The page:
In the end, the Nigerian Senate took matters into its own hands and declared the Vice-President as Acting President. Even then, the “kitchen Cabinet” wouldn’t accept the situation and tried all sorts of manoeuvres to try and undermine the position of the Acting President. Its most disgraceful faux pas was to smuggle the President back into the country, in the middle of the night, without alerting the Acting President. Many people even thought a military coup had been mounted against the Acting President, inasmuch as he had not, apparently, been made aware of of a military deploment in the middle of the night to cordon-off Abuja airport, at the time of the President’s return. They created the impression that the Acting President was not in full control of the military.
Nigerians began to make fun of their government. “A country with two Presidents”, some said. Others called Yar’Adua a “Shadow President”. Many more resorted to Nigerian local colloquialism and described Yar’Adua as “President not on seat.”
At the moment, many of the thorny issues indicative of a power-struggle appear to have been resolved. Acting President Goodluck Jonathan, has begun demonstrating that he will be governing the country with a firm hand. He first dismissed the national security adviser appointed by Yar’Adua, General Sarki Mukhtar, and replaced him with General Aliyu Gusau, who was General Obasanjo‘s national security adviser, and had been involved with national security matters over a long period before that.
With the security situation under control, Mr Jonathan has now began to reconstruct the government by dismissing the Cabinet. Everyone in Nigeria is agog with speculation about the new men he will bring in.
Meanwhile, he is confronted with one of the most difficult situations any President can be faced with. The Plateau State, which lies right across the fault-line of Nigeria, in the sense that it is in what used to be called the “Middle Belt” between the North and the South, and between Islamic and non-Islamic communities, is falling apart.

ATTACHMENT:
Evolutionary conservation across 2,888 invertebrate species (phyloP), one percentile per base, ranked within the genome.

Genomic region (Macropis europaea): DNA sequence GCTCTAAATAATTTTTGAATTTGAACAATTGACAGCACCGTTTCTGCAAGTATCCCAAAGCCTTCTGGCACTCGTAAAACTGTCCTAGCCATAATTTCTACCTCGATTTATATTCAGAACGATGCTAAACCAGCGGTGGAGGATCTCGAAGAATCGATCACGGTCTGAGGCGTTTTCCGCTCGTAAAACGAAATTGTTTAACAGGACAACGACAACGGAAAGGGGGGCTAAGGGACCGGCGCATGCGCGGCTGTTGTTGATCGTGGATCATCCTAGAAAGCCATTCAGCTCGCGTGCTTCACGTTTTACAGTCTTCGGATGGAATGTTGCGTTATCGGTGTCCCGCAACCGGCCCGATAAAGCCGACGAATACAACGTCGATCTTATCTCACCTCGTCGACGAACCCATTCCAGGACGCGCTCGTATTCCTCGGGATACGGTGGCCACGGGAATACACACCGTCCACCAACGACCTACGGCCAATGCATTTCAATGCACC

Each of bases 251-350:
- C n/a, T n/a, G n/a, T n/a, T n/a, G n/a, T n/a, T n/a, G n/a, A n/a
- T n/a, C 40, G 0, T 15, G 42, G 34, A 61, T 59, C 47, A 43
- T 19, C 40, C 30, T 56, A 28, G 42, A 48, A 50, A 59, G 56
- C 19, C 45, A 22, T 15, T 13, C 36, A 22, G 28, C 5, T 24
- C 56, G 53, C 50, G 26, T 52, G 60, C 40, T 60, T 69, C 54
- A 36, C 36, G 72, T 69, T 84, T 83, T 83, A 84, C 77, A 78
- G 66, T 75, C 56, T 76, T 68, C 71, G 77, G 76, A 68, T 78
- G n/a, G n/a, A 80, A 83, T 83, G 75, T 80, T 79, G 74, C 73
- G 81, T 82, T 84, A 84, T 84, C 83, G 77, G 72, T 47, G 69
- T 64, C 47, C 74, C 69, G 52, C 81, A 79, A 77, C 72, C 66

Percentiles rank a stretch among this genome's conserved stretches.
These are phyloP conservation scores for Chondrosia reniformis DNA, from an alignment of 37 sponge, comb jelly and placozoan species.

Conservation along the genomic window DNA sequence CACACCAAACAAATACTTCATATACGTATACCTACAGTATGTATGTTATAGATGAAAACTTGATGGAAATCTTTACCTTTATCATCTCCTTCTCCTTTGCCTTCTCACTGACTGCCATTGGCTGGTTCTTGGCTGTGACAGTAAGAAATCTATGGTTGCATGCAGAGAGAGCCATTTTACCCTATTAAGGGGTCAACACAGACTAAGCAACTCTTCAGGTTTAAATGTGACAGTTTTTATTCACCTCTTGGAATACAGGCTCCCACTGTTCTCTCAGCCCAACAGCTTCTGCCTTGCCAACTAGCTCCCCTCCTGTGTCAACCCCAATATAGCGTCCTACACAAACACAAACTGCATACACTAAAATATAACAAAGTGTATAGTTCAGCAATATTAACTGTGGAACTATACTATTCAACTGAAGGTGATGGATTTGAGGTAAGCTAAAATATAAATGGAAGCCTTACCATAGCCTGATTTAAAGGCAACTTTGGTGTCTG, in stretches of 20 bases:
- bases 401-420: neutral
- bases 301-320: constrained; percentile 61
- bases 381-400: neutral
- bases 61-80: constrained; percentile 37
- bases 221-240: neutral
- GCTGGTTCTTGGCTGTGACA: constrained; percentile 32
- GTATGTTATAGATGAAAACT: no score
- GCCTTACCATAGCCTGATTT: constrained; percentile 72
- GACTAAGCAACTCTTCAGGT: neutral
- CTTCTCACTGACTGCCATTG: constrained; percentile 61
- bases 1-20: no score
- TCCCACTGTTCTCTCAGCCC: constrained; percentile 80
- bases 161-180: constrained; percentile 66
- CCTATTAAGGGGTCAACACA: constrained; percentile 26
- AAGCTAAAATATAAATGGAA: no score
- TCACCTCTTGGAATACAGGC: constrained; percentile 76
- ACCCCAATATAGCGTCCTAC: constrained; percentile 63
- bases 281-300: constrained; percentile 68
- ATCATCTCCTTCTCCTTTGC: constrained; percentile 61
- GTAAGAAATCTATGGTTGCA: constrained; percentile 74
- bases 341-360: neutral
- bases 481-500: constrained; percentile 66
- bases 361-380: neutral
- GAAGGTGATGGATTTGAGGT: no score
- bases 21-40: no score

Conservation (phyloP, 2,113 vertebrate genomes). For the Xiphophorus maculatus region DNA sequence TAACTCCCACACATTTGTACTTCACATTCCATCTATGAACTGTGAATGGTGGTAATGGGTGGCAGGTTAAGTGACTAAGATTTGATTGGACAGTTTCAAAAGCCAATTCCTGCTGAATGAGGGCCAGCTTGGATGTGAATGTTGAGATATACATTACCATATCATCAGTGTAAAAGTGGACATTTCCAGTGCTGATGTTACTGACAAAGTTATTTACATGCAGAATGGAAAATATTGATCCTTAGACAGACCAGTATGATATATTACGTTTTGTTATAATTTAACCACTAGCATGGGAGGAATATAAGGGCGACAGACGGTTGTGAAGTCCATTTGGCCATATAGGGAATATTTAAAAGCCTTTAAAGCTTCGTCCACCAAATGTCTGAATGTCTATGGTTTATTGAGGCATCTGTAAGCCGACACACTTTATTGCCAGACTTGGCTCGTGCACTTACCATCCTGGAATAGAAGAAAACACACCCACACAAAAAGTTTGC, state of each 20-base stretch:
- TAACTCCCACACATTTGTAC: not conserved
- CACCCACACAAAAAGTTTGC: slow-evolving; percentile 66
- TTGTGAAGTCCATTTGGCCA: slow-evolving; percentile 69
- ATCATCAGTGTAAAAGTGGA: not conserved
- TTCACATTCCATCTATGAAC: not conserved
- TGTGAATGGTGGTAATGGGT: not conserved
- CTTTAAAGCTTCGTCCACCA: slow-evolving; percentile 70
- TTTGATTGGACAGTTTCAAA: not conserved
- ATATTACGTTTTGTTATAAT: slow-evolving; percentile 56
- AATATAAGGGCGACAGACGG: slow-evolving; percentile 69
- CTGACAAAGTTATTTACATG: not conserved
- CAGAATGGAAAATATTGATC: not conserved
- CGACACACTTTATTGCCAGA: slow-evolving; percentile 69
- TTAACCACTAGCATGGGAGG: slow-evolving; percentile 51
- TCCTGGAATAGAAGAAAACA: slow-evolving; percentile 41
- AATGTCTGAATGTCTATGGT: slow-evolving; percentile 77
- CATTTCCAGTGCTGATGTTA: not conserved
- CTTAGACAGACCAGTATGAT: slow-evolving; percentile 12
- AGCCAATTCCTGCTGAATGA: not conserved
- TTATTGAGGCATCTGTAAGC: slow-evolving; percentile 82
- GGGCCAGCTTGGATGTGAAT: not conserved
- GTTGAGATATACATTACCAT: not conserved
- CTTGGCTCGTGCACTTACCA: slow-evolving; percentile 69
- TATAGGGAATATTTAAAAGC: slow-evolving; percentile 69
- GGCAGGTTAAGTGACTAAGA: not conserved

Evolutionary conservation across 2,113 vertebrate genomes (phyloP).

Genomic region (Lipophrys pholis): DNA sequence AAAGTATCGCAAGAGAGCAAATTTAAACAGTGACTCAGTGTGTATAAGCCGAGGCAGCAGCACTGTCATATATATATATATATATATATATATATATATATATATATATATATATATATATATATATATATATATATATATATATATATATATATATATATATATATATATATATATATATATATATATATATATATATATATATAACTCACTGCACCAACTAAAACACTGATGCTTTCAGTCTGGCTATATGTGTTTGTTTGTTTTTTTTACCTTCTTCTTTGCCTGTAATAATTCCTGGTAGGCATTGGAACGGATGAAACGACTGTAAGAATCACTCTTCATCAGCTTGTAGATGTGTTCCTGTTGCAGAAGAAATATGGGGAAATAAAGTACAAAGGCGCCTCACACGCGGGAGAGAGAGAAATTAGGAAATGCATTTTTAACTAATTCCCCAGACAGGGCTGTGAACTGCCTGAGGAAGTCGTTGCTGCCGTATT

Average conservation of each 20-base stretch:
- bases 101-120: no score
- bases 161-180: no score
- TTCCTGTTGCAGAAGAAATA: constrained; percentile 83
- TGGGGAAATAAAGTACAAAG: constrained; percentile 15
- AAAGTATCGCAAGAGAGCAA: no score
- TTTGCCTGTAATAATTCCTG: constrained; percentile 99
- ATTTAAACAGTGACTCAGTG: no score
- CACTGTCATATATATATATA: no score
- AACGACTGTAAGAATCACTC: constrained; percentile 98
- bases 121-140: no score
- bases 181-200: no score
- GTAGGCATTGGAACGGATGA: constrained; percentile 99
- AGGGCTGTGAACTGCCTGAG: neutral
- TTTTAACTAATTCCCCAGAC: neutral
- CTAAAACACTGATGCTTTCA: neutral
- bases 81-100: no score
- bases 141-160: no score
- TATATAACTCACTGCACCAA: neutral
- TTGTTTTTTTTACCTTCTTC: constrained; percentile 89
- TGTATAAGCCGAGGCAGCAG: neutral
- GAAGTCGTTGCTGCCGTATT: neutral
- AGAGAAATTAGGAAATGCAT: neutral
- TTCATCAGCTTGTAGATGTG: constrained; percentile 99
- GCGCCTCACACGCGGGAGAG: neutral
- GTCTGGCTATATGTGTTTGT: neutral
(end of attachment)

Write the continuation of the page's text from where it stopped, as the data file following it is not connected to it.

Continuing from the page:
Terrible pictures of Fulani herdsmen taking revenge over non-Fulanis who had attacked Fulanis in January 2010, have made their appearance in both the local and foreign media. Because of the Internet, these pictures have received wide publicity and inflamed a great deal of passions.
It is not only in the Plateau state that there’s tension between people of different religions and ethnic backgrounds. In 2009, there were terrible outbreaks of violence in Bauchi province, pictures of which have again been publicised on the Internet. Extrajudicial executions by the police took place during the disturbances.
Each time these acts of violence occur, great damage is done to the fraying lines of cohesion that hold Nigeria together. Ethnic and religious rivalries are two of the worst forces that any nation can be faced with. They just turn human beings into animals and there is no way of reasoning with people when the two evils take hold of them.
The Acting President has two courses of action open to him; 1. to establish a much-better organised intelligence structure that can detect social tensions before they reach the breaking point where people take up weapons and 2. to set up a body to distil all the reports that already exist about social tensions. There have been many such reports gathering dust in civil service offices and it shouln’t be difficult to sift their recommendations and implement those that are practicable.
At the same time, a serious effort must be made to alleviate the underlying poverty in Nigerian society that enables desperate people to obtain supporters for any violent enterprise that promises to make the participants richer. Politicians with an axe to grind can far too easily “rent a crowd” in Nigeria.
An important — and rich nation — like Nigeria cannot just sit down and tear itself apart the way it has been doing. Sporadic outbreaks of violence may look transitory and unimportant, but the lesson of the dozens of small acts that eventually led to the Biafran war of 1967-70, in which between one and two million people are estimated to have lost their lives, must not be forgotten. For, as the Spanish-born American philosopher, George Santayana (1863-1952) said, “Those who forget the past are condemned to re-live it.”